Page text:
New research conducted by Monash University’s Monash Business School and the University of Melbourne has found dismal employment prospects for refugees and foreigners seeking asylum in Australia in the midst of the COVID-19 crisis. In the study, which was published in the Australian Journal of Social Issues, the researchers found that employers' “Australian first” mentality in giving employment opportunities has led to discrimination and unfair treatment towards the refugee groups, including reduction in the number of jobs and Job losses.
15% of the refugees and asylum seekers surveyed by the researchers were unemployed, and another 40% were engaged in casual or short-term employment. The refugees on temporary protection visa or bridging visa were not entitled to JobSeeker or JobKeeper payments.
In interviews with managers from Australian organisations which help in employing and managing them, the managers also observed that stiff and cut-throat competition in the labour market and the COVID-19 pandemic has led to lesser job advertisements and refugees forced to take underpaid and lower-income jobs.
The research team proposed several ideas to improve job possibilities for these groups:
- Permitting permanent residency and citizenship for people seeking asylum - this will mitigate their insecurities and help them in getting employment opportunities. They can also lead a life of dignity and solve the refugee crisis in the host country. This can also help in alleviating Australia’s labour paucity problems.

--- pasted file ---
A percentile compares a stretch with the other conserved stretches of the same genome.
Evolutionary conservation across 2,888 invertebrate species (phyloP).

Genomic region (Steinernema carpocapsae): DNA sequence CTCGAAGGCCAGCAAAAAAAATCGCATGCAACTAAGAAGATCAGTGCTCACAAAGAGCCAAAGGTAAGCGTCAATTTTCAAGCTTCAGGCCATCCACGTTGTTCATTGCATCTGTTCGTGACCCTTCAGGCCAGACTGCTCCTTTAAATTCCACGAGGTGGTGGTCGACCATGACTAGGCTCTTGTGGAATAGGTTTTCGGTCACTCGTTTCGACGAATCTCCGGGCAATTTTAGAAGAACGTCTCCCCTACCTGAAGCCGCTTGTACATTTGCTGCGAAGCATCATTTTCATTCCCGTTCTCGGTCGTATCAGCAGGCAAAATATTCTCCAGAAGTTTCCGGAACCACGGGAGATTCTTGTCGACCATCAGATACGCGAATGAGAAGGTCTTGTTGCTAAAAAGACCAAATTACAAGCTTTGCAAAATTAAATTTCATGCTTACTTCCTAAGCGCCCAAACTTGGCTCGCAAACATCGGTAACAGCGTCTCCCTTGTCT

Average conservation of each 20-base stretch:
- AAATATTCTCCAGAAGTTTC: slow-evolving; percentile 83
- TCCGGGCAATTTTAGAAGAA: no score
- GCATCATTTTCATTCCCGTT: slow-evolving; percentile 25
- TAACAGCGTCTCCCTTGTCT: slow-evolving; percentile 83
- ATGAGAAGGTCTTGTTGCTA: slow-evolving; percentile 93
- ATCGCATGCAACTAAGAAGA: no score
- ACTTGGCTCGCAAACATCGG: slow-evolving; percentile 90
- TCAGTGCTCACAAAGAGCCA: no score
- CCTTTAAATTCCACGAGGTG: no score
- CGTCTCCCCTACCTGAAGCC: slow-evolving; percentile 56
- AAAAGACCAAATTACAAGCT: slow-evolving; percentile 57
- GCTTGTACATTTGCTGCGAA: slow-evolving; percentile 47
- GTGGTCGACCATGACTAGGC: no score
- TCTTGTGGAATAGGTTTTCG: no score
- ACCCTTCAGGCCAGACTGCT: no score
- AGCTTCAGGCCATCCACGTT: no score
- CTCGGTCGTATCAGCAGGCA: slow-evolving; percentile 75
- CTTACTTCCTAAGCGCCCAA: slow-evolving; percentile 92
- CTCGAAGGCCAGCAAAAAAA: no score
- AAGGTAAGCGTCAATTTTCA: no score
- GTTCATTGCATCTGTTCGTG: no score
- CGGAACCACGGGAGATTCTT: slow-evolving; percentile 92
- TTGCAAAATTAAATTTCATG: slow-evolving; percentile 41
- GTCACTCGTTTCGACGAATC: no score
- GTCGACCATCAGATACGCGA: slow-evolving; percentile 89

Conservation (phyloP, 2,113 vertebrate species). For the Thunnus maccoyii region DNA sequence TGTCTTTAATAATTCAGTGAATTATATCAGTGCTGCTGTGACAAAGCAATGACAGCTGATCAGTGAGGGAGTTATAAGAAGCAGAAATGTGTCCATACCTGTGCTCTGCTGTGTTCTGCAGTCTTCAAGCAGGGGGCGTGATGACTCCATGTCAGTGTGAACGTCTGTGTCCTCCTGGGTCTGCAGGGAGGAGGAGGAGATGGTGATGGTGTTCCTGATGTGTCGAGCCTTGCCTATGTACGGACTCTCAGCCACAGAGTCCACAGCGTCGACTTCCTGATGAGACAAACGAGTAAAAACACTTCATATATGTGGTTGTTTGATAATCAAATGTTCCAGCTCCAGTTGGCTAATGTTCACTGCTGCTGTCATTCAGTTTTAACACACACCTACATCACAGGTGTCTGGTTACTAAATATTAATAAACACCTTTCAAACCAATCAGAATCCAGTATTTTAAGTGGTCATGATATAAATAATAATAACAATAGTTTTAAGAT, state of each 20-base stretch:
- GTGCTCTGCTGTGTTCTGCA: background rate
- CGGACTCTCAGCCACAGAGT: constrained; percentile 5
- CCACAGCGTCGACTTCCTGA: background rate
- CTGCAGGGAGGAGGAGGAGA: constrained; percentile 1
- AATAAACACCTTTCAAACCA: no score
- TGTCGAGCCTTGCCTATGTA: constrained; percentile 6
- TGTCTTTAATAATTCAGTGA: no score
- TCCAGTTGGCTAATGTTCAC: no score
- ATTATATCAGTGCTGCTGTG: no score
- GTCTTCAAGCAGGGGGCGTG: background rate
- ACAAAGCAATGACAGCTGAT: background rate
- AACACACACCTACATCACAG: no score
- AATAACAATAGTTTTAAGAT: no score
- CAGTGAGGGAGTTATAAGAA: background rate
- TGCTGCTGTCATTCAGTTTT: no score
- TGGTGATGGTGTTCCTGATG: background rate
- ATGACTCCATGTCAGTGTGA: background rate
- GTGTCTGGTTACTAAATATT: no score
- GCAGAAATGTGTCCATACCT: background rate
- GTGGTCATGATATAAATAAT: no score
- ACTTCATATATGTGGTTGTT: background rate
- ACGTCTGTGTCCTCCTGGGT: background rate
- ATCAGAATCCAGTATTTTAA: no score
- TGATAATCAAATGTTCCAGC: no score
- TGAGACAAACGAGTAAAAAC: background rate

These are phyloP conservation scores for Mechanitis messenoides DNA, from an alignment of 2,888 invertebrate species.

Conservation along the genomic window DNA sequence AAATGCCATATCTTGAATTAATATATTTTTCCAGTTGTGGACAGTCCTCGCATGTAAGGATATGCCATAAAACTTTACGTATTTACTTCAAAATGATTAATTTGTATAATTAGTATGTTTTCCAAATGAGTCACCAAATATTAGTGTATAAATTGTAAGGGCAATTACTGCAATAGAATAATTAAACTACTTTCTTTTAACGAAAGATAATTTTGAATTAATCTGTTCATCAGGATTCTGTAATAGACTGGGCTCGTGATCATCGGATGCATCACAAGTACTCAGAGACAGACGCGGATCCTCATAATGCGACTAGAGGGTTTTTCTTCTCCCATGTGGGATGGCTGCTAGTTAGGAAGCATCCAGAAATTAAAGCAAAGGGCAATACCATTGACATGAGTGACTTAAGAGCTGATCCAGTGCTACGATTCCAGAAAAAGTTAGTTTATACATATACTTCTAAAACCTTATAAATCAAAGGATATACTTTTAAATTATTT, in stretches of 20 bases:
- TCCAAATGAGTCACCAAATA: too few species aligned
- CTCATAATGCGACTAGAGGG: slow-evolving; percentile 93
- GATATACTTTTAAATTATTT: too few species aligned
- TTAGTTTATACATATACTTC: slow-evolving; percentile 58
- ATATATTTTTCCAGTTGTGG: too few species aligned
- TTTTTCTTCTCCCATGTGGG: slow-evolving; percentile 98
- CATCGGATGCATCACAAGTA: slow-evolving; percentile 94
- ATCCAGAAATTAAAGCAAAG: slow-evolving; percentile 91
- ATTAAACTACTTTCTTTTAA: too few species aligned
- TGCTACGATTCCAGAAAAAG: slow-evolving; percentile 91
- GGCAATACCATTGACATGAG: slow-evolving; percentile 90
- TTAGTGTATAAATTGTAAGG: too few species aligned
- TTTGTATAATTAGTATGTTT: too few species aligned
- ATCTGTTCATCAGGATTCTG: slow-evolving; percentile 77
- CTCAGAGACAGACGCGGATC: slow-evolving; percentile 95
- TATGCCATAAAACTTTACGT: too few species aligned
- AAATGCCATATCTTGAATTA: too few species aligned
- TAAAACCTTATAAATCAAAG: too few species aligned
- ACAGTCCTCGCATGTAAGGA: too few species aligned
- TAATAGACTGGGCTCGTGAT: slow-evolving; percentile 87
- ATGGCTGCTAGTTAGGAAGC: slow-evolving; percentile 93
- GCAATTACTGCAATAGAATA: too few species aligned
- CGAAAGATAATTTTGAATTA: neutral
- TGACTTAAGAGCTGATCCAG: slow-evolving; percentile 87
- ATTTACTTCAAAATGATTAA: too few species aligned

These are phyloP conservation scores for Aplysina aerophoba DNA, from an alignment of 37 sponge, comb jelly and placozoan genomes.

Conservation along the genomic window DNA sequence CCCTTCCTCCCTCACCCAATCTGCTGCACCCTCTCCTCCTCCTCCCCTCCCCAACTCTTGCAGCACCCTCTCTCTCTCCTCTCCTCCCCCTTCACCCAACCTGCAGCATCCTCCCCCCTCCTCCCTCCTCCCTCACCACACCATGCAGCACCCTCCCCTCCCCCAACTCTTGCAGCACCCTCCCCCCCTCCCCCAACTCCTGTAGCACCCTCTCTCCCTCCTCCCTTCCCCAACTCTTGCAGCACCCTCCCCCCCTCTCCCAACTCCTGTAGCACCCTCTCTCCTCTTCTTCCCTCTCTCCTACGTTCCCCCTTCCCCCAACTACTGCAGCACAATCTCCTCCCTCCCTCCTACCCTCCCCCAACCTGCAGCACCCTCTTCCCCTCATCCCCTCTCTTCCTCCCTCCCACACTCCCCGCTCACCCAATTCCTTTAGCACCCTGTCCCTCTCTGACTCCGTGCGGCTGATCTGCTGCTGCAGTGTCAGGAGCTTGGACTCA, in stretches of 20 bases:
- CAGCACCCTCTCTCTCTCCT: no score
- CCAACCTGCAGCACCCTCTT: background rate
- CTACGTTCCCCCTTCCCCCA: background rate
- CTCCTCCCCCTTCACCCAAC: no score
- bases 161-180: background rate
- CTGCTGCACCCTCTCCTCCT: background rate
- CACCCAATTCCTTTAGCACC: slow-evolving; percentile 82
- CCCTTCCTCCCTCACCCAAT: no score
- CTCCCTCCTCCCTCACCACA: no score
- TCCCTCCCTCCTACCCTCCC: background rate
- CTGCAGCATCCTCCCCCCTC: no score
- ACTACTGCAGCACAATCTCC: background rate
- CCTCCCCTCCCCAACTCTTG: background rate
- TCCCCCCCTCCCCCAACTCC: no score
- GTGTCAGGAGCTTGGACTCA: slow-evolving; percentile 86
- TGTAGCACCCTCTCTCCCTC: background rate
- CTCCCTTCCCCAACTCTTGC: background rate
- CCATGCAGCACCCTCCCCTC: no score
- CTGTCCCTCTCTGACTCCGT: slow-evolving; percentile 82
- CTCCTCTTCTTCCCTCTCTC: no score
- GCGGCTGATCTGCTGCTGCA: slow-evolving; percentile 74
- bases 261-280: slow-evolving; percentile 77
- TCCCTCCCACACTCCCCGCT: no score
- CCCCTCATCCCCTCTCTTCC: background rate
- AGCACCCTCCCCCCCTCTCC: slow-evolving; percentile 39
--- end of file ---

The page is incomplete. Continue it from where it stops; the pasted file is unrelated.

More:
- Access to healthcare and financial safety - the government should permit temporary visa holders to have access to Medicare to ensure their physical and mental wellbeing.
- Online reskilling and upskilling - reskilling processes and programs should be run for refugees to increase their possibility of getting jobs.
- Quotas for disadvantaged groups - the researchers suggested that the idea of social procurement is to allocate and set aside employment opportunities for disadvantaged and marginalised groups within governments or other organisations.
Diarmuid Cooney-O'Donoghue, lead author from Monash Business School said that refugees are already disadvantaged due to lack of employment opportunities, educational barriers and mental health issues. Adding to the list of woes, they are often underpaid because their home country’s qualifications and education aren’t often acknowledged by the host country. Their vulnerable and economically backward position obstructs them from exercising strong bargaining powers in the labour market.
Acknowledging the state and federal government’s efforts, he mentioned that while in the last few months, Australia has spent billions of dollars to keep the labour market from collapsing, it is time to integrate asylum seekers and other marginalised sections in that effort too.